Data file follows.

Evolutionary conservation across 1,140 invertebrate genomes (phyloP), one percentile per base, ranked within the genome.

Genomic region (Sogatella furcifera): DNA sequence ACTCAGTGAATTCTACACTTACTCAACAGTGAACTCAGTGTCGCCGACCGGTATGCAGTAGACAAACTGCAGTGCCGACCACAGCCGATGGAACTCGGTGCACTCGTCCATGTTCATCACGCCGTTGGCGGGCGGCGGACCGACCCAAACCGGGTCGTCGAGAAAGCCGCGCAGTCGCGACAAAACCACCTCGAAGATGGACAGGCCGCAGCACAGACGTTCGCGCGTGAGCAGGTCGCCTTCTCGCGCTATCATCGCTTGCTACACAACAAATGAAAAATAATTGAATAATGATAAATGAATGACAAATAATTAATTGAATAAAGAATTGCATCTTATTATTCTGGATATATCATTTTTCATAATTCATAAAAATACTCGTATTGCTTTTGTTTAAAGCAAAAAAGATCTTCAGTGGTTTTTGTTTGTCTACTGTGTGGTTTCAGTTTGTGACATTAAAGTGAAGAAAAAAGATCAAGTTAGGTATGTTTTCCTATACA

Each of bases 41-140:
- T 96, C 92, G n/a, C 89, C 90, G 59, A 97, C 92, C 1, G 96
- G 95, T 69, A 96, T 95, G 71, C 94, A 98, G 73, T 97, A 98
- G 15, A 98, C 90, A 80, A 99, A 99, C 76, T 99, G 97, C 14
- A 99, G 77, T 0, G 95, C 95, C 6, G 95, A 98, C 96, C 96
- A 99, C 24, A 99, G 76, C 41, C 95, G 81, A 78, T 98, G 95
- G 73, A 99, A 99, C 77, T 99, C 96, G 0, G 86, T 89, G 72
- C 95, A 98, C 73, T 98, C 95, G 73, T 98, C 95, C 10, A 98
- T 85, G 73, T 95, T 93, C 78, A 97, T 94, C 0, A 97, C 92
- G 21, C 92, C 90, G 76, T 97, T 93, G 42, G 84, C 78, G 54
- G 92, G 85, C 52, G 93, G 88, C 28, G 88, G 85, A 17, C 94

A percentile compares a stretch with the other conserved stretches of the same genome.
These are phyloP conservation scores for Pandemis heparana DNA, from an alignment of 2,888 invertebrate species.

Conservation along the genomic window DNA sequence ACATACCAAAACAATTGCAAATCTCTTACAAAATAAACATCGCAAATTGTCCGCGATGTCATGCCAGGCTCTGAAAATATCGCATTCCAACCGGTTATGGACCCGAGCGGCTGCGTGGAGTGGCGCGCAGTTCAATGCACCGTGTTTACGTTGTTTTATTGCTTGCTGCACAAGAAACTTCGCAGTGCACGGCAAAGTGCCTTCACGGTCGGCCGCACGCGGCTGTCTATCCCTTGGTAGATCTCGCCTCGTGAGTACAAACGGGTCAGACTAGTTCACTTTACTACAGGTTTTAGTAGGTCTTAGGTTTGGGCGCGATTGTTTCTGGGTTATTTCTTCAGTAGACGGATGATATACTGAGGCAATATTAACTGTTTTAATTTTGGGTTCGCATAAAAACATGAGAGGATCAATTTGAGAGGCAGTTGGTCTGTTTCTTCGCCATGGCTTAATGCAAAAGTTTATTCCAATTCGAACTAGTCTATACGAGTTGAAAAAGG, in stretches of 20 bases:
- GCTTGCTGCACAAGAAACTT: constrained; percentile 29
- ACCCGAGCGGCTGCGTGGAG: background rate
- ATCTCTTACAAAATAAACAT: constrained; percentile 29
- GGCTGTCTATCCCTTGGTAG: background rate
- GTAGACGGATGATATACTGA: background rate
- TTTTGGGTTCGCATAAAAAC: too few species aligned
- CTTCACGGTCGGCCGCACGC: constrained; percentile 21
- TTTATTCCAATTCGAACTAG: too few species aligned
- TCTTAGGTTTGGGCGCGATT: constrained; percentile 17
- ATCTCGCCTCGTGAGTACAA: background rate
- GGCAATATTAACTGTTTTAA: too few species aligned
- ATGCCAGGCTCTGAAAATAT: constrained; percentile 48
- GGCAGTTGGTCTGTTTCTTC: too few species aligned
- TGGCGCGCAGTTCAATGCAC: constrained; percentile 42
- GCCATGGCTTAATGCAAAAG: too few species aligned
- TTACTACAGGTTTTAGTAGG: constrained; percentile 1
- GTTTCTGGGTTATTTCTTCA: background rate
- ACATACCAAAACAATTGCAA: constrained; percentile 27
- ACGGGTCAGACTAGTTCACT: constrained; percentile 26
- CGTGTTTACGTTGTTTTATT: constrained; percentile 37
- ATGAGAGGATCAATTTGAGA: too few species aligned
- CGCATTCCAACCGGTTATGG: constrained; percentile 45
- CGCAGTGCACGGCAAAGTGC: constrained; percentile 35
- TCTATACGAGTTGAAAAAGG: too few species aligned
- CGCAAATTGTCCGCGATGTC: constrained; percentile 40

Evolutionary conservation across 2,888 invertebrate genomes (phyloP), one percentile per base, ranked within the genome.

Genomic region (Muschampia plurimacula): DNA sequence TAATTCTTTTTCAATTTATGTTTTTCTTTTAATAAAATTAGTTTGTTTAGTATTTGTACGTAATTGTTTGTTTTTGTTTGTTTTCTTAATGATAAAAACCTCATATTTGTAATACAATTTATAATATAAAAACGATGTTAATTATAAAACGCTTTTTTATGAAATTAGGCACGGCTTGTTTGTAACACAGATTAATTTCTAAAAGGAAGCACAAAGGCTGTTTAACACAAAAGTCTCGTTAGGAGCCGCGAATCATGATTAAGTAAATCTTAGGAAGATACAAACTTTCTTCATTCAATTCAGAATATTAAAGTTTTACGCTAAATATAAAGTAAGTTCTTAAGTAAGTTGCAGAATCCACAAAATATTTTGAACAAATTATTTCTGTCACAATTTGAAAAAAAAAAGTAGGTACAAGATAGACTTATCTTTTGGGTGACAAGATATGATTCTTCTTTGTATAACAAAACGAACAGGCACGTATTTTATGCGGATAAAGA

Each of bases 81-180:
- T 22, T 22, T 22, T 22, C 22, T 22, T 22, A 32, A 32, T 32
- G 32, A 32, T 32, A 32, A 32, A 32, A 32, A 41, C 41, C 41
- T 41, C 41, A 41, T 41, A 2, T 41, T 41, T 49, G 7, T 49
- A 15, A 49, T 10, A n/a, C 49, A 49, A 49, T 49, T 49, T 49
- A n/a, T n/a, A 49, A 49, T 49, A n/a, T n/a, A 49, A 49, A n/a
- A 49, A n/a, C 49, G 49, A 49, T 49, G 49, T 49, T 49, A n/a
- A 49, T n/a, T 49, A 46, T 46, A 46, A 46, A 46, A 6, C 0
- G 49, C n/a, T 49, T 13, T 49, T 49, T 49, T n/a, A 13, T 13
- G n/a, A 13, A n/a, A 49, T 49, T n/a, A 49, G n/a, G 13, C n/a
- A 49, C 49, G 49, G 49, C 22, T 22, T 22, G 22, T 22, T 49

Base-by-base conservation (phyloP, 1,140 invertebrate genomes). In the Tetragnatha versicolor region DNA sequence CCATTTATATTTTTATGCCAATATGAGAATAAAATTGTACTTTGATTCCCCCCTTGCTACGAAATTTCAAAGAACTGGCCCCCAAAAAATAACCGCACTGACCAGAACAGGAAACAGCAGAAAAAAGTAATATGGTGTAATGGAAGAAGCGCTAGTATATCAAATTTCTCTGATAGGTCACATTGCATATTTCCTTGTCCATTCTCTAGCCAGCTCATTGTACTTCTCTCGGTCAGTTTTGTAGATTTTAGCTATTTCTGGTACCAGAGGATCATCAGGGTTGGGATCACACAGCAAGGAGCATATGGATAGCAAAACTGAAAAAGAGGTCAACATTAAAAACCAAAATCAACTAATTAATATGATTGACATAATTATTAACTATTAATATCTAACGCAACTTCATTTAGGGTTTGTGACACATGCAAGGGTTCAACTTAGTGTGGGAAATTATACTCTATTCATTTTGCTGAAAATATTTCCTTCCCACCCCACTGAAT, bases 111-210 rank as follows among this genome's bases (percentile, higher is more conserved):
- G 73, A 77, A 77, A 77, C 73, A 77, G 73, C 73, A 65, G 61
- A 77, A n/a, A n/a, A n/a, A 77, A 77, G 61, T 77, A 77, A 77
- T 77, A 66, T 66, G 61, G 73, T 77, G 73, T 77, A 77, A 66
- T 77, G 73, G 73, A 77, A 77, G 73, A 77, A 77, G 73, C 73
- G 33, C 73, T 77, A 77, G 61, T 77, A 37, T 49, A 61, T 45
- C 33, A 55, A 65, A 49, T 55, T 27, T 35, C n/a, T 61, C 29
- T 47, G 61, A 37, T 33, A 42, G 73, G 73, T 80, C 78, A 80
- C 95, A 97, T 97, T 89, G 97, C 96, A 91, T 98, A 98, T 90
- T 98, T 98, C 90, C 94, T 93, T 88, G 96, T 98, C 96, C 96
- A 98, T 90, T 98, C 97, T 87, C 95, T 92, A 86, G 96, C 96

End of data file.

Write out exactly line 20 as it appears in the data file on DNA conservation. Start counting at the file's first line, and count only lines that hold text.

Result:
- GGCTGTCTATCCCTTGGTAG: background rate